While the operating systems of our mind may be closed barring physical damage to the brain, just as the structural view of structure never changes in an unbroken narrative, forces outside the system will determine the patterns into which it falls, just as the dynamic model (the structural view of dynamics super class) works outside the current structural model to determine how the structural operating system of the narrative is twisted and turned.

The eight pairs of dynamics in the current model are not the outside forces of change themselves – just the tip of the iceberg – the interface between structure and dynamics as seen from the structural side, the other half of the interface being seen from the dynamic side in the additional eight pairs of dynamics, such as Tightening and Loosing, that will complete the quads of dynamics – complete the hologram.

In my previous speculative article, I compared mental “states” (or patterns of cognition and/or affection [emotion]) to standing waves – ongoing forces that have reached an equilibrium within the mind.  But why would such patterns maintain themselves (as commitments and responsibilities, as obligations and rationalization) in the face of external pressures that should alter them.  How do patterns of the mind end up fixed in place, like prejudice or fixation, like a black hole in space that exerts gravity but will not open up regardless of the outside environment?

In the article, I used a personal experience of an acquaintance to describe how we initially respond to our environment to achieve equilibrium with it.  But these are merely standing waves of processes, like the new dynamic model, that are easily undone when our environment changes.

But if the external forces that established these standing waves are suddenly removed (like moving out of a family due to an argument or like having a sudden relief of anxiety) it is like compressed gas in a can being suddenly released – it chills all that is around it and freezes things in place – in this case mental patterns.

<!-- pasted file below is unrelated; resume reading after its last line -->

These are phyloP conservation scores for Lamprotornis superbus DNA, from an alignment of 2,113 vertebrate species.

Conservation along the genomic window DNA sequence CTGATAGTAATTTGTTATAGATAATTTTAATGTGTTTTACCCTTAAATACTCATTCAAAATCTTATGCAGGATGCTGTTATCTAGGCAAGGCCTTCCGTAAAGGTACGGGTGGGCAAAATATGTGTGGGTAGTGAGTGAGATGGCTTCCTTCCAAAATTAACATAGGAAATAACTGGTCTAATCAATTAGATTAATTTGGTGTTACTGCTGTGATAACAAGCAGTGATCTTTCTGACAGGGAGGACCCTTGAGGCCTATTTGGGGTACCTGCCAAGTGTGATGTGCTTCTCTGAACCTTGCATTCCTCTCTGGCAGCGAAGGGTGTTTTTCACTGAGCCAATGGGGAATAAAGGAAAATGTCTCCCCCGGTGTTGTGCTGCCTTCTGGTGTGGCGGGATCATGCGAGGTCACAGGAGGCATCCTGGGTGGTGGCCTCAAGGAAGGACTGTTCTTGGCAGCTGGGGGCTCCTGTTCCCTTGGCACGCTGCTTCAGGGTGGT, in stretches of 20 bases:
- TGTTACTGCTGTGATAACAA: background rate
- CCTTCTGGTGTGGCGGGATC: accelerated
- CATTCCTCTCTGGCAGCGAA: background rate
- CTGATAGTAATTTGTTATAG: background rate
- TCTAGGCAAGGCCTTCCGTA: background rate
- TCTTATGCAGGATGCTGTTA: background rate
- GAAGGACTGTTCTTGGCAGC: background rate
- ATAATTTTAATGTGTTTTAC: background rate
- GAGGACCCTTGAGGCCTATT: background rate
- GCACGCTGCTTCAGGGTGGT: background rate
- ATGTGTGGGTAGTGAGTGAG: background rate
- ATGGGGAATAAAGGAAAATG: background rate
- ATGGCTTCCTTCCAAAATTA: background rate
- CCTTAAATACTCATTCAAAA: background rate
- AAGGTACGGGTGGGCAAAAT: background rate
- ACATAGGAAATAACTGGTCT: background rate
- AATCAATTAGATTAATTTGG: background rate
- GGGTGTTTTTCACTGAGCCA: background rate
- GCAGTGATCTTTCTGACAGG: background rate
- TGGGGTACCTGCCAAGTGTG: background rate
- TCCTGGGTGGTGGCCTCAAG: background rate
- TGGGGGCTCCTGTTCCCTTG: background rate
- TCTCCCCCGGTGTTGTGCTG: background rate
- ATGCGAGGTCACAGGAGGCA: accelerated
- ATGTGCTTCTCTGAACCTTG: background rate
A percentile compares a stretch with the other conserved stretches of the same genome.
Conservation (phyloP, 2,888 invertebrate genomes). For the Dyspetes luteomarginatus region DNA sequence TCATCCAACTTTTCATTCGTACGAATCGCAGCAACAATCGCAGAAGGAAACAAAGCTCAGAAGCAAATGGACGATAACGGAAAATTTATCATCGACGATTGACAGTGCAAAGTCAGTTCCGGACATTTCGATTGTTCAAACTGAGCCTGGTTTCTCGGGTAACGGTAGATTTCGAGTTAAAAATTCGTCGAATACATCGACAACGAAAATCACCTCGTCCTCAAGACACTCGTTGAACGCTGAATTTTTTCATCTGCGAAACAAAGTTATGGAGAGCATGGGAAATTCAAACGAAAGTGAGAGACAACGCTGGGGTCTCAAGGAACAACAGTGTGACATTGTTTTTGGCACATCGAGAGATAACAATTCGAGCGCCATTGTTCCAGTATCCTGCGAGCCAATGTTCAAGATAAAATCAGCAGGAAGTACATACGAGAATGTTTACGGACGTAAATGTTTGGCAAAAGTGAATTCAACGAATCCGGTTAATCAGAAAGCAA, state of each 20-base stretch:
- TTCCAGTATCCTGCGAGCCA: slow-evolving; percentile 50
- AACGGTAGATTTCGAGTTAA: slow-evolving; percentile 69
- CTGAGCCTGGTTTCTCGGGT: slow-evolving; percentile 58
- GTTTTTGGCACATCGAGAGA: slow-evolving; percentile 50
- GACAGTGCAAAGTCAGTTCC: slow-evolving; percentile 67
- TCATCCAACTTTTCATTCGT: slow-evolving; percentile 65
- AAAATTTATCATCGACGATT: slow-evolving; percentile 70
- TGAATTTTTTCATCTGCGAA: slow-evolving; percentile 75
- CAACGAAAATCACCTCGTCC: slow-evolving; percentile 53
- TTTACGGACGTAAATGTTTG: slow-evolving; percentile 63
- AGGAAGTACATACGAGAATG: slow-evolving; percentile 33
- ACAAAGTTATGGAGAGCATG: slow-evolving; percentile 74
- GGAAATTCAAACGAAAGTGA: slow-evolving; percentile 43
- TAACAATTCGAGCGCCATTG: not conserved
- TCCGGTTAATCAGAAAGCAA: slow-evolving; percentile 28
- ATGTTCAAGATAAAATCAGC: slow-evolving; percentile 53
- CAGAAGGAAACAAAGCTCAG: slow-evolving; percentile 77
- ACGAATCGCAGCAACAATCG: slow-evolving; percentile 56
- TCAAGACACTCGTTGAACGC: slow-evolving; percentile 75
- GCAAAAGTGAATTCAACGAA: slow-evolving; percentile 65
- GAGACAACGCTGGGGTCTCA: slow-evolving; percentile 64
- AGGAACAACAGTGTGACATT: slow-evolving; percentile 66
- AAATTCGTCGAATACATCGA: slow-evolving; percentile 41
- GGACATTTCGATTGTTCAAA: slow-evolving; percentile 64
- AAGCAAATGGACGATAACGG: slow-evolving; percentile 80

If the release of pressure is gradual, there is no chill, no freeze, and the standing waves realign.  But if it is fast enough, the effect will range form a firming up into slush (increase in resistance to change) to a complete freeze (maximum resistance to change) and that pattern will remain until another outside force melts that which has been frozen.

To unfreeze new pressure must be brought to bear on the mind with sufficient speed to create heat – heat enough to melt the previously frozen patterns.  This compression can happen quickly for a flash-thaw (which is the equivalent of a leap of faith where a character changes its nature in an instant) to a slow thaw in which a character is gradually warmed into flexibility.

And, naturally, these processes can completely fix in place or remove patterns of mind, but may also only serve to make them slushy.

And so, we return to the new dynamic model (the second of the four super classes) in which Tightening or Loosening are the dynamic side of these interface quads.  While the current structural view of structure model describes how forces completely freeze or melt patterns of mind, the new structural view of dynamics model describes how patterns of mind are made more sluggish or more slushy.

If the current super class is focused on determining position, the new dynamic model will focus on velocity.  The third super class (dynamic view of structure)will center on changes in velocity and the final super class (dynamic view of dynamics) will explore changes in the rate of change of velocity.

So, it all ties in together – structure, dynamics, a fluid mind or one firming up through the four quads of justification (as seen in the current structural model as progressing from Knowledge, Thought, Ability and Desire to Can, Need, Want and Should, through Situation, Circumstances, Sense of Self and State of Being to Commitment, Responsibility, Rationalization and Obligation).

Next step – figure out the other halves of the other seven dynamic quads and then use that information to iterate into a complete dynamic model of identical size and resolution to the current structural projection.

Oh, and the car passed the smog check.